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Making sense of liability and the law (Part 2)

Paul Finch’s letter from London: Four lawyers discuss risk and architecture

Last week we looked at attitudes to liability and risk in the second of three memorial seminars for Peter and Muriel Melvin, held at the RIBA and chaired by Margaret Bickford-Smith QC. This week we turn to the views of the four lawyers who spoke.

John Barber, of King’s College London, said things had started to go wrong in 1972 when the House of Lords made decisions that undermined the architect’s quasi-judicial role in certification, and also ruled that architects could be sued in tort as well as contract. This, allied with joint and several liability and the fact that architects were invariably insured, resulted in a feeding frenzy of claims.

Despite attempts by the upper house in 1990 to stop tort claims, he continued, clever lawyers devised collateral warranties to keep a bad insurance-underwritten system going. A report to government recommending decennial insurance (aka latent defects insurance), paid by developers, was never pursued as policy.

He had this advice for designers: first, warn clients of risk in relation to innovation; second, remember that, if something goes wrong, it does not automatically imply negligence; third, if innovation is introduced, it must be closely monitored, and amended if necessary; fourth, remember that involving a specialist may discharge a duty of care; fifth, if junior staff are used, they must be supervised appropriately; and finally, that a sensible strategy towards construction could act as a strategy for avoiding lawsuits.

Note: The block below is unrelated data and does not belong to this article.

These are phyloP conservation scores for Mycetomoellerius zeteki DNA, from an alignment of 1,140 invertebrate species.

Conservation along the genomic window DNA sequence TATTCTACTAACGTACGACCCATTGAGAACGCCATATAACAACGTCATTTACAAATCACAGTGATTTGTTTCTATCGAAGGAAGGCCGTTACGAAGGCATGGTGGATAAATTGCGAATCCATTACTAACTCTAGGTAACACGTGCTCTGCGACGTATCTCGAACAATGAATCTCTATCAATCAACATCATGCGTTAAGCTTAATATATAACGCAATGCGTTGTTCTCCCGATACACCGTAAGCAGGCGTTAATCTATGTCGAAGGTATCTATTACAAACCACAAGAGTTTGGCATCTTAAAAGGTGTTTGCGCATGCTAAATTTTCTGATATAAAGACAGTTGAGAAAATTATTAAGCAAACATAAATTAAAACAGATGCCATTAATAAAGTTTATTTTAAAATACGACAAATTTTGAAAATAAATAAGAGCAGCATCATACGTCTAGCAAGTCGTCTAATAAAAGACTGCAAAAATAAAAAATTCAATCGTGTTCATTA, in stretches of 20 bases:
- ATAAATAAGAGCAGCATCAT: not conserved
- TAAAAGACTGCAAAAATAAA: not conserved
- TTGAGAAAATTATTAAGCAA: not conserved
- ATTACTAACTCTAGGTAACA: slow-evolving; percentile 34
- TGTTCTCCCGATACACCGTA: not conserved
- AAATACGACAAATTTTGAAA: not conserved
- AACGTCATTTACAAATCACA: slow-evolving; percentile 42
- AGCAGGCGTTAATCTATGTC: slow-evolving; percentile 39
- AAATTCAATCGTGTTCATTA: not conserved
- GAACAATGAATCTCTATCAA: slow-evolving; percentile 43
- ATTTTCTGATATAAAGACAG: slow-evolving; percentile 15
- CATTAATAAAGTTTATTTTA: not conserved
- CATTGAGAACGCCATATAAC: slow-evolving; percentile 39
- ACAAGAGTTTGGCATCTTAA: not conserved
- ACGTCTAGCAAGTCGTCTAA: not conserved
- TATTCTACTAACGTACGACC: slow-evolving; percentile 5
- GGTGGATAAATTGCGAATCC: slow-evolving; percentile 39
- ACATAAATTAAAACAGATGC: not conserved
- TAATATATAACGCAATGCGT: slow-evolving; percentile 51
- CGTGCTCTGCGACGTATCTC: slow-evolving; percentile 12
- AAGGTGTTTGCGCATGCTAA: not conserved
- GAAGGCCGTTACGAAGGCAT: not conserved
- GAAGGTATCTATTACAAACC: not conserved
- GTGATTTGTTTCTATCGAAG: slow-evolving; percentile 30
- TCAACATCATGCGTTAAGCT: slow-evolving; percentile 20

David Jones, a solicitor and adjudicator, reminded us that the law had never stopped innovation. Most liability cases were about cost overruns and defects, with actions complicated by the fact that architects had given away too much authority and responsibility. Design and build contracts made things worse, because several parties were automatically involved if something went wrong. The important thing for designers was to identify areas of risk and price them, rather than pretend they didn’t exist.

Architects should ‘take a dominant role’ and, Jones thought, the RIBA should set a ‘gold standard’. But he feared architects had undersold their own importance.

Robert Hogarth, senior partner at Reynolds Porter Chamberlain, noted the dangers of innovation prompted by the quest for cheaper construction and/or fame. He believed that inherent (latent) defects insurance was a good way forward, though, to work properly, it needed buy-in from contractors, whose margins are so low they are reluctant to get involved. This insurance would save money in the long term. Importantly, analysis of the risks and rewards of litigation should be undertaken to avoid legal marathons.

The star of the afternoon seminar was High Court judge Sir Peter Coulson, who sits in the Technology and Construction Court. His pithy analysis was an object lesson in concision, starting with the comparison between the 19th century (professionals more or less immune from lawsuits) to the present day, where the claim in relation to Wembley Stadium started at £440 million, and £20 million was spent on experts and £45 million on claims preparation. While Sir Peter praised experts in general, he said he had been ‘surprised and disappointed’ by the standard of some, who, at worst, could be ‘rogues, partisan and uncompromising’. 

He was concerned about the role of project managers, because it made liability much clearer if design was seen all the way through by the architect; project management contracts could create ‘grey areas’, where it was difficult to pin down failures of co-ordination and liaison.

Sir Peter didn’t see clever appointment documents as a defence against claims. In the end, ‘reasonable skill and care’ would always be required. ‘Openness from the outset and take the client with you’, should be the approach, with information about risk and innovation always shared. ‘Architecture is the last activity where we want no innovation,’ he declared. Sir Peter regretted that the reason for litigation was usually that people and teams had fallen out, and the dispute had taken over their lives. It should never get to that. Peter Melvin would have agreed.

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